England fly-half George Ford orchestrated a stunning Leicester fightback at Welford Road last night to propel the Tigers into their first European final for 12 years.
Steve Borthwick’s team-in-transition claimed a place in the Challenge Cup decider at Twickenham on May 21 as they rallied from 17-6 down to avoid yet another painful ordeal against Ulster.
Ford was the ring-master as he tormented the visitors with his dazzling distribution and his spiral bombs, and kicked 18 points in a Man of the Match exhibition of his playmaker repertoire.
George Ford (right) was Leicester Tigers’ hero as they came from 17-6 down to beat Ulster
The Tigers have now reached their first European final for 12 years via their comeback victory
Ford demonstrated his leadership credentials too, in front of Lions coaches Gregor Townsend and Steve Tandy. He is unlikely to force his way into the initial Lions squad, but he showed that he can be an influential and reliable stand-by option if required.
He may find himself up against former club-mates in the final as Leicester may face Bath, who take on Montpellier at The Rec tonight. Whoever they face, this is a sign that the overhaul carried out by Borthwick at the East Midlands club is starting to bring tangible returns.
‘It is a good achievement,’ said Ford. ‘We’ve done alright to get to this point. We’ve given ourselves an opportunity to win a trophy. I am really proud of the boys to stick at it and come back like we did in the second half.
‘It was definitely the physicality and the collisions that let us down (in the first half). We were pretty passive and Ulster came at us. The pleasing thing is we got a reaction. Maybe in the last couple of years we wouldn’t have got that.’
Freddie Steward was another to impress for Leicester and an England call-up surely beckons
Asked what it would mean for the club to go on and win a European title for the first time since 2002, Ford added: ‘It is going to mean a lot. We want finish this off now.’
Leicester’s feat was down to more than one man. This performance served as another showcase of Freddie Steward’s emerging talent – especially his aerial prowess – and the rookie full-back is surely on track for an England debut in the near future.
Up front, Red Rose prop Ellis Genge was a thunderous, try-scoring asset to the Tigers and may yet be of interest to the Lions too.
Leicester would have been wary of these opponents, given their dire European record against them. In 10 previous encounters, Ulster had won seven times. Some of the worst indignities ever suffered by the Tigers had occurred against this Irish province, notably 33-0 and 41-7 defeats in Belfast.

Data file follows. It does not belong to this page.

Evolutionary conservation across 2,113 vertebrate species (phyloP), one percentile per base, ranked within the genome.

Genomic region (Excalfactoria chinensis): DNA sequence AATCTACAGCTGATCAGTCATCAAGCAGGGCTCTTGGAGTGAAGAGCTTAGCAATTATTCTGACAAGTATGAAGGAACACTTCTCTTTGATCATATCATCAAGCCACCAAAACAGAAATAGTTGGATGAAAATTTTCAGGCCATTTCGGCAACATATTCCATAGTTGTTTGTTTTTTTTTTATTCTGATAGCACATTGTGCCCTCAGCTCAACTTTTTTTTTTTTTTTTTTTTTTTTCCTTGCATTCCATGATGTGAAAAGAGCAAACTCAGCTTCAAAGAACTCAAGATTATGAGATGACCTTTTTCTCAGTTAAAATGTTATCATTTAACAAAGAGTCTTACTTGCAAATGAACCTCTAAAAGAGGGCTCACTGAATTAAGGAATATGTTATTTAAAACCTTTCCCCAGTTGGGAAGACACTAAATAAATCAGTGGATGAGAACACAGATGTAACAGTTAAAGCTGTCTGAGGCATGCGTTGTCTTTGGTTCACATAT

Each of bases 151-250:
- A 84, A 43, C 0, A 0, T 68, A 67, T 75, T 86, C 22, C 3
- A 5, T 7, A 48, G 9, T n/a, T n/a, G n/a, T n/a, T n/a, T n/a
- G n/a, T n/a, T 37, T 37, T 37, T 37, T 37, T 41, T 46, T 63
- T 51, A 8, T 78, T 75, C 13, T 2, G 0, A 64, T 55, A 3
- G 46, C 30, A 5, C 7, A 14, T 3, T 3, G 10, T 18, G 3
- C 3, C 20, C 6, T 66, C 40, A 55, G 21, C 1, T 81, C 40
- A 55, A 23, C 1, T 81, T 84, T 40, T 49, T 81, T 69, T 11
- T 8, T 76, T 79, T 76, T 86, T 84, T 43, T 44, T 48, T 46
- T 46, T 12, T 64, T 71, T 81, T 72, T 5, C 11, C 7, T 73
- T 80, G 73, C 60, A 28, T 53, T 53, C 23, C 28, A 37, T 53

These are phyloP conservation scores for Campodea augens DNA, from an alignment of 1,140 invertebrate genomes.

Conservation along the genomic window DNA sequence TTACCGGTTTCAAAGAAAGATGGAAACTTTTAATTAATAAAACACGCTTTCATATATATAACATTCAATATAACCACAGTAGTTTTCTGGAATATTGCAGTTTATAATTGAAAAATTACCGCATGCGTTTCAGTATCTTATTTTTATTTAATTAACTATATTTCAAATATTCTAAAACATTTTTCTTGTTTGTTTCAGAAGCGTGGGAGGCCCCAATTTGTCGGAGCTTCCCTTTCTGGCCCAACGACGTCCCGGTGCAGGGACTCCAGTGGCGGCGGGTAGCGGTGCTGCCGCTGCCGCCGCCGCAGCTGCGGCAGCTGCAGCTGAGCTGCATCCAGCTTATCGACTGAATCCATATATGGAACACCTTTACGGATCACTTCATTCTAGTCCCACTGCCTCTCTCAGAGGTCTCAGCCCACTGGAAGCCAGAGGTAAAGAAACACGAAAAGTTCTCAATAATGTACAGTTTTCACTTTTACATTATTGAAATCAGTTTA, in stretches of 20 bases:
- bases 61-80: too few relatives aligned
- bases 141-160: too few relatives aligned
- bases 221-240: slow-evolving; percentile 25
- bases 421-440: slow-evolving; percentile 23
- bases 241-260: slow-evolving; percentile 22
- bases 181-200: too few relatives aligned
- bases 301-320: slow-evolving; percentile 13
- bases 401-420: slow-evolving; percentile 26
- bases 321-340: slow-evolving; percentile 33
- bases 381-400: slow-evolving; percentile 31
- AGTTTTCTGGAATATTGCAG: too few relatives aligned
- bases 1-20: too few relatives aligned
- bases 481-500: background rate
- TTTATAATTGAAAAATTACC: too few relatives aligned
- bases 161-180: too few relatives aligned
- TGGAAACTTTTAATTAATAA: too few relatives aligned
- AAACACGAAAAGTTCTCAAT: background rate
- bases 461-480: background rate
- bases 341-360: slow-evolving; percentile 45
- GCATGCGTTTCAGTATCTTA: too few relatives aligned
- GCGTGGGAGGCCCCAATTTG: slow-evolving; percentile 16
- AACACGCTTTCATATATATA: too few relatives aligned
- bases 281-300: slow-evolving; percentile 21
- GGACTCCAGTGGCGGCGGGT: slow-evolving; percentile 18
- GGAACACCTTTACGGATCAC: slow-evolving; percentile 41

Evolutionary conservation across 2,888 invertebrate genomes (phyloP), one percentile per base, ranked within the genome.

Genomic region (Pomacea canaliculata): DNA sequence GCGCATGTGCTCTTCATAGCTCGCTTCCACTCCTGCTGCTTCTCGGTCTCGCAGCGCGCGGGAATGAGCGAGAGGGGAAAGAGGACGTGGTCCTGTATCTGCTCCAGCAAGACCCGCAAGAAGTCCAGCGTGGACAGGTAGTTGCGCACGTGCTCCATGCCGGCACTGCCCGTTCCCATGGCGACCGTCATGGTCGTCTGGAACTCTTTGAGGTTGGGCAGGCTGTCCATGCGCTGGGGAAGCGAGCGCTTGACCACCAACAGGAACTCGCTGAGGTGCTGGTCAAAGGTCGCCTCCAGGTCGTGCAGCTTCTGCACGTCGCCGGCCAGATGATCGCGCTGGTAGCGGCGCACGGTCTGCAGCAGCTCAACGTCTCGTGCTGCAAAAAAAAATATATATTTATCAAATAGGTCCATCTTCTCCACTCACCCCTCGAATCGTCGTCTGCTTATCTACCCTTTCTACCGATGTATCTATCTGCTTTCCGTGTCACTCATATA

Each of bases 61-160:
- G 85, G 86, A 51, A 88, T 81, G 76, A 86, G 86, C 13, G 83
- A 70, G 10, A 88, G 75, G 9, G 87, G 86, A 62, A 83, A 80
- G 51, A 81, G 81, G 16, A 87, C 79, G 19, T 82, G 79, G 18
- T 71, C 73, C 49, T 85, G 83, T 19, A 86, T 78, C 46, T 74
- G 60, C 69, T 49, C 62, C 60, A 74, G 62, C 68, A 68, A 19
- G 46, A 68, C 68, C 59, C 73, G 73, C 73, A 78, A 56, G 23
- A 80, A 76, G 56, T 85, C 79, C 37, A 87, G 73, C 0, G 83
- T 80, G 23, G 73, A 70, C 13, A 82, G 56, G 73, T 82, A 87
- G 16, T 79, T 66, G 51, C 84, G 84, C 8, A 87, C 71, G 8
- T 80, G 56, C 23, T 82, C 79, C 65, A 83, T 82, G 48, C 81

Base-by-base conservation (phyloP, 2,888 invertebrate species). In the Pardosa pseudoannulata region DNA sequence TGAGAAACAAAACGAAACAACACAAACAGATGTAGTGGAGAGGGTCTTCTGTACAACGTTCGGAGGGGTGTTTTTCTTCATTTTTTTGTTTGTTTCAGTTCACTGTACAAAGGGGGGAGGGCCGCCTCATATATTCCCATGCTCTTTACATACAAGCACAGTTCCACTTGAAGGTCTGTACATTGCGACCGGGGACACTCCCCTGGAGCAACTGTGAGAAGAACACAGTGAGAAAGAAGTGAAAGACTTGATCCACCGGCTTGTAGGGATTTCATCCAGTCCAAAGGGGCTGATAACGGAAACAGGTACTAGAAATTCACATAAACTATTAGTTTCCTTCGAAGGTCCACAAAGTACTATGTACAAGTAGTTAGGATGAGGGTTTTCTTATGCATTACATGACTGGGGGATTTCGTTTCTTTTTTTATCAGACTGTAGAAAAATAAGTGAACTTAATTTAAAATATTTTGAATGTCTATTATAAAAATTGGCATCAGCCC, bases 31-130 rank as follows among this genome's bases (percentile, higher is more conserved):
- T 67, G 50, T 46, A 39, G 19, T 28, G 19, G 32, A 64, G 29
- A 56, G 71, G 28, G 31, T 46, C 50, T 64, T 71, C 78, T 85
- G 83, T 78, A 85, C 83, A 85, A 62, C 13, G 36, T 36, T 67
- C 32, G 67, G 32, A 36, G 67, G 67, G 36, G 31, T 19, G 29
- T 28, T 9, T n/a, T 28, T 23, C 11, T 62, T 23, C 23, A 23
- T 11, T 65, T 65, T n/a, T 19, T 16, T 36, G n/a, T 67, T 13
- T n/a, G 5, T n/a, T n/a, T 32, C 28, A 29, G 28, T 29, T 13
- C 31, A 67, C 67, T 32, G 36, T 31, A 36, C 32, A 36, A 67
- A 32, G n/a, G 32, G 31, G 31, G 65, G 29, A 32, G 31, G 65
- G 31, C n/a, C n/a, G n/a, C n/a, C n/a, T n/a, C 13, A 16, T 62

Ulster started the brighter and captain Iain Henderson went over to set-up a solid lead
Dan MacFarland’s side seized control last night with two first-half tries while Tigers captain Tom Youngs was in the sin bin. Ulster’s skipper and Lions lock contender Iain Henderson was forced over for his side’s opener before Billy Burns darted through a gap to score on the left. John Cooney’s conversions made it 17-6 at the break.
But Leicester were transformed after half-time, as Borthwick made three pack changes and his players came to life.
Nemani Nadolo – under-used in the first half – carried forcefully to ignite a sweeping raid which ended with Jasper Wiese going over for a try converted by Ford.
But England’s Ellis Genge (right) went over to start the comeback forged by fly-half Ford
A 50th-minute penalty by the hosts’ No 10 narrowed the Ulster lead to one point and the force was with Leicester.
Sure enough, they went ahead soon as Steward again threatened and Ford’s superb long pass allowed Genge to finish. Ford converted and added a drop goal to take the Tigers more than a score clear.
Ulster would not go quietly and 12 minutes from time, No 8 Nick Timoney galloped 35 metres for a try which Michael Lowry converted to set up a grandstand finale. But Leicester quelled the up-rising as Guy Porter touched down on the right and Ford landed the wide conversion with aplomb.